You choose, we deliver
If you are interested in this story, you might be interested in others from The Journal Gazette. Go to www.journalgazette.net/newsletter and pick the subjects you care most about. We'll deliver your customized daily news report at 3 a.m. Fort Wayne time, right to your email.

Editorials

  • Carmel's pool of money to fix a pool
    Fort Wayne City Council members reluctantly gave the go-ahead to use Legacy Fund money to cover costs from the past winter’s extensive cleanup.
  • LaPorte County steps up for Toll Road control
    The LaPorte County commissioners, the South Bend Tribune reports, have hired attorney Shaw Friedman to investigate whether the state can revoke its lease of the Indiana Toll Road now that its operator, ITR Concession Co.
  • The team for EACS
    “Two steps forward, one step back” could be the motto for the East Allen County Schools board, where efforts at district improvement seem inevitably to be disrupted by infighting and conflict.
Advertisement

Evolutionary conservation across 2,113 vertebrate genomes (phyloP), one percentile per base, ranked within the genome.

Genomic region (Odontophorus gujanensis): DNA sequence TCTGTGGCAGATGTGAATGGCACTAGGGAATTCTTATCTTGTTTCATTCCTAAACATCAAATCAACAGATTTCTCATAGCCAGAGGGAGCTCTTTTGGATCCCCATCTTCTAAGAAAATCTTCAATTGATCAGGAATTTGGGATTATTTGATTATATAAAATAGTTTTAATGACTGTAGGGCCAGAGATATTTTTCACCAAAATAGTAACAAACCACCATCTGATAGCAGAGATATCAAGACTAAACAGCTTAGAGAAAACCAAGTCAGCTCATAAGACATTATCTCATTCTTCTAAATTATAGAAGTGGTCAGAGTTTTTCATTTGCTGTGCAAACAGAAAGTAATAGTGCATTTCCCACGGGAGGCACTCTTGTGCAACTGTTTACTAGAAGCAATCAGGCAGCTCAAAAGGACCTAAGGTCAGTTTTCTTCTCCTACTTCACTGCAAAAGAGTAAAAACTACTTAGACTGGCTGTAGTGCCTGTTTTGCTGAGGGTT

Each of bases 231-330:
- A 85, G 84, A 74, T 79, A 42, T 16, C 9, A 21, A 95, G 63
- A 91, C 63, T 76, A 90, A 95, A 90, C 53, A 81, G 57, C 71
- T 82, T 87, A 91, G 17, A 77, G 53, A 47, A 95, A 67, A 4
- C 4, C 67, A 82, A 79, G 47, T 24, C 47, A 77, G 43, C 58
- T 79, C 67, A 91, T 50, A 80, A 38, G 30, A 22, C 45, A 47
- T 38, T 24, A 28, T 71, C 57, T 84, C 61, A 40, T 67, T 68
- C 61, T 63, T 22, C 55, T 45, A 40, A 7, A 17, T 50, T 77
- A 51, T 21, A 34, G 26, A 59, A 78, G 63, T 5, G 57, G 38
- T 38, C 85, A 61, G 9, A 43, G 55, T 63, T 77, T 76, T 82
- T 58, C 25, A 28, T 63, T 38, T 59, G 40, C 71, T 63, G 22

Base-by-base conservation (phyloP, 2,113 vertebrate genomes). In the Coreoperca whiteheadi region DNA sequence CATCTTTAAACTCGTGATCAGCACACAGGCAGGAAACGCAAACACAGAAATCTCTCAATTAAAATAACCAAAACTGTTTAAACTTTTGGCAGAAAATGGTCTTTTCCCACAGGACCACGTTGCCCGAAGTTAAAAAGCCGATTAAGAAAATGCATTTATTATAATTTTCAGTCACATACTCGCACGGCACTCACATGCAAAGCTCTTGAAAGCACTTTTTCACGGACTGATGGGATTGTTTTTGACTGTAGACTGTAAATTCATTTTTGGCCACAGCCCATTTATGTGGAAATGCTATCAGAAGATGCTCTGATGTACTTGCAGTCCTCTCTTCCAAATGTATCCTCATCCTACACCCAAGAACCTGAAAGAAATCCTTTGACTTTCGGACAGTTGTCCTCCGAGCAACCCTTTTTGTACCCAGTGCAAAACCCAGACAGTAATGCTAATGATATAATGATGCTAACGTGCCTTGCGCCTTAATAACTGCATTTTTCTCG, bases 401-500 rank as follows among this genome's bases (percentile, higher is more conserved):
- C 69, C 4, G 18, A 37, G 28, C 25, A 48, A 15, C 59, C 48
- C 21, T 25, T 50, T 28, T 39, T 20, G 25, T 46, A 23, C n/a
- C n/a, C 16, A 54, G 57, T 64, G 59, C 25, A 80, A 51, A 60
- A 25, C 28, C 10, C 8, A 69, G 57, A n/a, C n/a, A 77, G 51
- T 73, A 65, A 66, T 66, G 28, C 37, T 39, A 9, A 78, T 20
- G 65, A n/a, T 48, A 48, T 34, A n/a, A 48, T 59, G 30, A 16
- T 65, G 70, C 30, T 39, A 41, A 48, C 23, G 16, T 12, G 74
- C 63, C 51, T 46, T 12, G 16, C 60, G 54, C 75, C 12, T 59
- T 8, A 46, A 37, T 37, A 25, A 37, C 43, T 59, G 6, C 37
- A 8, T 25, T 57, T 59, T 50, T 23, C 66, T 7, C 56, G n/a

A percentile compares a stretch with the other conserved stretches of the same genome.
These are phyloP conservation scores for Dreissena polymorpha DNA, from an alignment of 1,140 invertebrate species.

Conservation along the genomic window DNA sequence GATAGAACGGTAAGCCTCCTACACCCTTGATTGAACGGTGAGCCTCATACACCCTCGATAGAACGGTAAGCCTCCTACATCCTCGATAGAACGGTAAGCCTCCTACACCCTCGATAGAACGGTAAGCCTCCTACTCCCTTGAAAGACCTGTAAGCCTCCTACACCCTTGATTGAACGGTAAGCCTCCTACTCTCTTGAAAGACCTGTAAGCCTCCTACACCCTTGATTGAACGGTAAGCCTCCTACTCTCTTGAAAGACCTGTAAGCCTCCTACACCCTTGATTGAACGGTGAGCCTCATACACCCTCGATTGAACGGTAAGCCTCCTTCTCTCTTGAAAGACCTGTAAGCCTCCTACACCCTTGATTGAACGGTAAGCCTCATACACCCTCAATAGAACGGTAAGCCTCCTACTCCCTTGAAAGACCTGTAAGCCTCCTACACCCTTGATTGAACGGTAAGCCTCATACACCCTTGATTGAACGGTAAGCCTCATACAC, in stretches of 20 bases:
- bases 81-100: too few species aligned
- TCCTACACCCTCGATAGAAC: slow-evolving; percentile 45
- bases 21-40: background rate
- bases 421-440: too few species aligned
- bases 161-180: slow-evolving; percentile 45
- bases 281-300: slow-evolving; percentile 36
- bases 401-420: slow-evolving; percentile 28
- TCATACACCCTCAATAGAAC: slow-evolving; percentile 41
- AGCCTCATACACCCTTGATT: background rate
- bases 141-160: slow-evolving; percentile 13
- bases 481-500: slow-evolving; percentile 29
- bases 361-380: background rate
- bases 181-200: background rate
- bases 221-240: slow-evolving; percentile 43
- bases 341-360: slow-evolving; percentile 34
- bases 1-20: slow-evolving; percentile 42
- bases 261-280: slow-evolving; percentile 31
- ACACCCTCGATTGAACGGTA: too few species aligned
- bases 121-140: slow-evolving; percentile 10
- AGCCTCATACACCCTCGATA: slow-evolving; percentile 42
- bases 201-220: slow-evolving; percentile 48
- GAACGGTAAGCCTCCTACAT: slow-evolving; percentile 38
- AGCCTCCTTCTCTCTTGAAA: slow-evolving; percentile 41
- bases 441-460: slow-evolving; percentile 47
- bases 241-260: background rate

Furthermore …

No future in polygraph-beating business

A Marion man is facing an eight-month prison term after pleading guilty to charges related to his business – teaching applicants how to beat a lie detector test.

Chad Dixon, 34, was sentenced last week on charges of fraud and obstructing a government proceeding.

Through his business, Polygraph Consultants of America, he taught clients, including applicants to be federal border guards, and he was good at his trade.

Dixon’s lawyer, Nina Ginsberg, said teaching people how to lie on a polygraph was protected by the First Amendment, arguing that his only crime was explicitly advising prospective federal employees they should lie about having received his training.

In prosecuting Dixon, Assistant U.S. Attorney Anthony Phillips said teaching someone to trick a lie detector, when the instructor knows that the client intends to foil a federally administered exam, is a federal crime. Dixon’s clients included convicted sex offenders.

“Mr. Dixon chose to enrich himself by teaching others how to convincingly lie, cheat and steal,” Phillips said.

It was a lucrative endeavor, as well. The Little League coach earned $1,000 a day in training between 70 and 100 people.

Advertisement